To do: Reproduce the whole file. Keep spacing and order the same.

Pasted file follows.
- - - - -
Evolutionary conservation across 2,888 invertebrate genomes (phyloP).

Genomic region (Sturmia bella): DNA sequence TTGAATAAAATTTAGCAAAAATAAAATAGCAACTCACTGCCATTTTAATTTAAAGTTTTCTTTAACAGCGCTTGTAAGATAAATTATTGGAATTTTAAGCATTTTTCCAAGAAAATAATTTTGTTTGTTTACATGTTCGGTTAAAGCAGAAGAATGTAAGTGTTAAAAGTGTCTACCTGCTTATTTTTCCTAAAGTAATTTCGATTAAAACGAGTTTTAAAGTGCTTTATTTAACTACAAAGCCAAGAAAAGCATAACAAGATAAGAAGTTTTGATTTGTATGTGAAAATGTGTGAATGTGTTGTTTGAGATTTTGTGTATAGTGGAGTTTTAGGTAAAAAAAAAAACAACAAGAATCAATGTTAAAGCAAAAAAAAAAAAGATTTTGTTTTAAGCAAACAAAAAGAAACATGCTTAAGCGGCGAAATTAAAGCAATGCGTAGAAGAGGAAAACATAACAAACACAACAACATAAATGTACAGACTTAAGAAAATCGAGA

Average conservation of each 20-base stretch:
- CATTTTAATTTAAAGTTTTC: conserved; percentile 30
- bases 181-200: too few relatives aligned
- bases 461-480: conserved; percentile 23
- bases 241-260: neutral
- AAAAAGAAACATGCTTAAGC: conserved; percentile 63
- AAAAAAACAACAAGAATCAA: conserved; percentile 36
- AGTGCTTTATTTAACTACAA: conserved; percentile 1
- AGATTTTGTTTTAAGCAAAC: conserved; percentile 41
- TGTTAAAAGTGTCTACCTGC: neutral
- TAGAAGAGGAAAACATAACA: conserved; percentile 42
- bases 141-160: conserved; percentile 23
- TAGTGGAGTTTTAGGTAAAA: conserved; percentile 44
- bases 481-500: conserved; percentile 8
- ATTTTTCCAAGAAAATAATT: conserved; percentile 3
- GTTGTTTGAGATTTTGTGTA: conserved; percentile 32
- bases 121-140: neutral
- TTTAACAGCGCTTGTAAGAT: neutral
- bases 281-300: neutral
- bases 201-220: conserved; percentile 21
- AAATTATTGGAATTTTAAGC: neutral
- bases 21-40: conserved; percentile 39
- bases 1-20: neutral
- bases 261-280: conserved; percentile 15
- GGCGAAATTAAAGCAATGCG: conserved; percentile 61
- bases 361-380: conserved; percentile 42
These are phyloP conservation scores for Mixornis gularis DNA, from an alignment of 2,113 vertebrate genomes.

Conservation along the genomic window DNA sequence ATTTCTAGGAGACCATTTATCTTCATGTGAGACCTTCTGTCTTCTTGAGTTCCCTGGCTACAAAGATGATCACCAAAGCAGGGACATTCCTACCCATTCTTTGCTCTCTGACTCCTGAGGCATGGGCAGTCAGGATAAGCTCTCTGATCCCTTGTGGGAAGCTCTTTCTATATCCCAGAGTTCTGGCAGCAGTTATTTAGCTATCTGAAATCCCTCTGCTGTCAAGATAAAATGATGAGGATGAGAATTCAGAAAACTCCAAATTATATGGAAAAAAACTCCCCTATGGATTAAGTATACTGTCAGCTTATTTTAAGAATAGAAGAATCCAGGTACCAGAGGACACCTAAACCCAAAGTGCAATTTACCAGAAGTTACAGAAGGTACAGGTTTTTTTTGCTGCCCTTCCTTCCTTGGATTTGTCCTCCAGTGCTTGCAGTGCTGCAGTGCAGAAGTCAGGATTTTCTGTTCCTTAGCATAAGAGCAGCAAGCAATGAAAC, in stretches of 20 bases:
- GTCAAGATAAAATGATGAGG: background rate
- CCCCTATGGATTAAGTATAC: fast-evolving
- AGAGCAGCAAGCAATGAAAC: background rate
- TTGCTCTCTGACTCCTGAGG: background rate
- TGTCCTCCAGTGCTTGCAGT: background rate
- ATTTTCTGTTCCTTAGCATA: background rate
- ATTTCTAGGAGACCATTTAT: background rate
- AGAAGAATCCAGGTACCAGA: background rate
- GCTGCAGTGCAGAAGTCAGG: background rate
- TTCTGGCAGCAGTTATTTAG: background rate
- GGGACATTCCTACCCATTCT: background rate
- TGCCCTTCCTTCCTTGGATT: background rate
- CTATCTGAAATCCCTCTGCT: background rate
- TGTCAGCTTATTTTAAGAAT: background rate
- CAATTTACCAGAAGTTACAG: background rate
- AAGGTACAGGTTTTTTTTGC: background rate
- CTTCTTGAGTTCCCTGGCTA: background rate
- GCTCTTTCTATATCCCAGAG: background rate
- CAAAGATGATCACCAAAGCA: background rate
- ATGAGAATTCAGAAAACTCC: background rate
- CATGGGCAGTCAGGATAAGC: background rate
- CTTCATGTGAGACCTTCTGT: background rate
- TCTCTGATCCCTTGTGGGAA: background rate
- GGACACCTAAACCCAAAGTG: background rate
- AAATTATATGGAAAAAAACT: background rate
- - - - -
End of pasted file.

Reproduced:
Evolutionary conservation across 2,888 invertebrate genomes (phyloP).

Genomic region (Sturmia bella): DNA sequence TTGAATAAAATTTAGCAAAAATAAAATAGCAACTCACTGCCATTTTAATTTAAAGTTTTCTTTAACAGCGCTTGTAAGATAAATTATTGGAATTTTAAGCATTTTTCCAAGAAAATAATTTTGTTTGTTTACATGTTCGGTTAAAGCAGAAGAATGTAAGTGTTAAAAGTGTCTACCTGCTTATTTTTCCTAAAGTAATTTCGATTAAAACGAGTTTTAAAGTGCTTTATTTAACTACAAAGCCAAGAAAAGCATAACAAGATAAGAAGTTTTGATTTGTATGTGAAAATGTGTGAATGTGTTGTTTGAGATTTTGTGTATAGTGGAGTTTTAGGTAAAAAAAAAAACAACAAGAATCAATGTTAAAGCAAAAAAAAAAAAGATTTTGTTTTAAGCAAACAAAAAGAAACATGCTTAAGCGGCGAAATTAAAGCAATGCGTAGAAGAGGAAAACATAACAAACACAACAACATAAATGTACAGACTTAAGAAAATCGAGA

Average conservation of each 20-base stretch:
- CATTTTAATTTAAAGTTTTC: conserved; percentile 30
- bases 181-200: too few relatives aligned
- bases 461-480: conserved; percentile 23
- bases 241-260: neutral
- AAAAAGAAACATGCTTAAGC: conserved; percentile 63
- AAAAAAACAACAAGAATCAA: conserved; percentile 36
- AGTGCTTTATTTAACTACAA: conserved; percentile 1
- AGATTTTGTTTTAAGCAAAC: conserved; percentile 41
- TGTTAAAAGTGTCTACCTGC: neutral
- TAGAAGAGGAAAACATAACA: conserved; percentile 42
- bases 141-160: conserved; percentile 23
- TAGTGGAGTTTTAGGTAAAA: conserved; percentile 44
- bases 481-500: conserved; percentile 8
- ATTTTTCCAAGAAAATAATT: conserved; percentile 3
- GTTGTTTGAGATTTTGTGTA: conserved; percentile 32
- bases 121-140: neutral
- TTTAACAGCGCTTGTAAGAT: neutral
- bases 281-300: neutral
- bases 201-220: conserved; percentile 21
- AAATTATTGGAATTTTAAGC: neutral
- bases 21-40: conserved; percentile 39
- bases 1-20: neutral
- bases 261-280: conserved; percentile 15
- GGCGAAATTAAAGCAATGCG: conserved; percentile 61
- bases 361-380: conserved; percentile 42
These are phyloP conservation scores for Mixornis gularis DNA, from an alignment of 2,113 vertebrate genomes.

Conservation along the genomic window DNA sequence ATTTCTAGGAGACCATTTATCTTCATGTGAGACCTTCTGTCTTCTTGAGTTCCCTGGCTACAAAGATGATCACCAAAGCAGGGACATTCCTACCCATTCTTTGCTCTCTGACTCCTGAGGCATGGGCAGTCAGGATAAGCTCTCTGATCCCTTGTGGGAAGCTCTTTCTATATCCCAGAGTTCTGGCAGCAGTTATTTAGCTATCTGAAATCCCTCTGCTGTCAAGATAAAATGATGAGGATGAGAATTCAGAAAACTCCAAATTATATGGAAAAAAACTCCCCTATGGATTAAGTATACTGTCAGCTTATTTTAAGAATAGAAGAATCCAGGTACCAGAGGACACCTAAACCCAAAGTGCAATTTACCAGAAGTTACAGAAGGTACAGGTTTTTTTTGCTGCCCTTCCTTCCTTGGATTTGTCCTCCAGTGCTTGCAGTGCTGCAGTGCAGAAGTCAGGATTTTCTGTTCCTTAGCATAAGAGCAGCAAGCAATGAAAC, in stretches of 20 bases:
- GTCAAGATAAAATGATGAGG: background rate
- CCCCTATGGATTAAGTATAC: fast-evolving
- AGAGCAGCAAGCAATGAAAC: background rate
- TTGCTCTCTGACTCCTGAGG: background rate
- TGTCCTCCAGTGCTTGCAGT: background rate
- ATTTTCTGTTCCTTAGCATA: background rate
- ATTTCTAGGAGACCATTTAT: background rate
- AGAAGAATCCAGGTACCAGA: background rate
- GCTGCAGTGCAGAAGTCAGG: background rate
- TTCTGGCAGCAGTTATTTAG: background rate
- GGGACATTCCTACCCATTCT: background rate
- TGCCCTTCCTTCCTTGGATT: background rate
- CTATCTGAAATCCCTCTGCT: background rate
- TGTCAGCTTATTTTAAGAAT: background rate
- CAATTTACCAGAAGTTACAG: background rate
- AAGGTACAGGTTTTTTTTGC: background rate
- CTTCTTGAGTTCCCTGGCTA: background rate
- GCTCTTTCTATATCCCAGAG: background rate
- CAAAGATGATCACCAAAGCA: background rate
- ATGAGAATTCAGAAAACTCC: background rate
- CATGGGCAGTCAGGATAAGC: background rate
- CTTCATGTGAGACCTTCTGT: background rate
- TCTCTGATCCCTTGTGGGAA: background rate
- GGACACCTAAACCCAAAGTG: background rate
- AAATTATATGGAAAAAAACT: background rate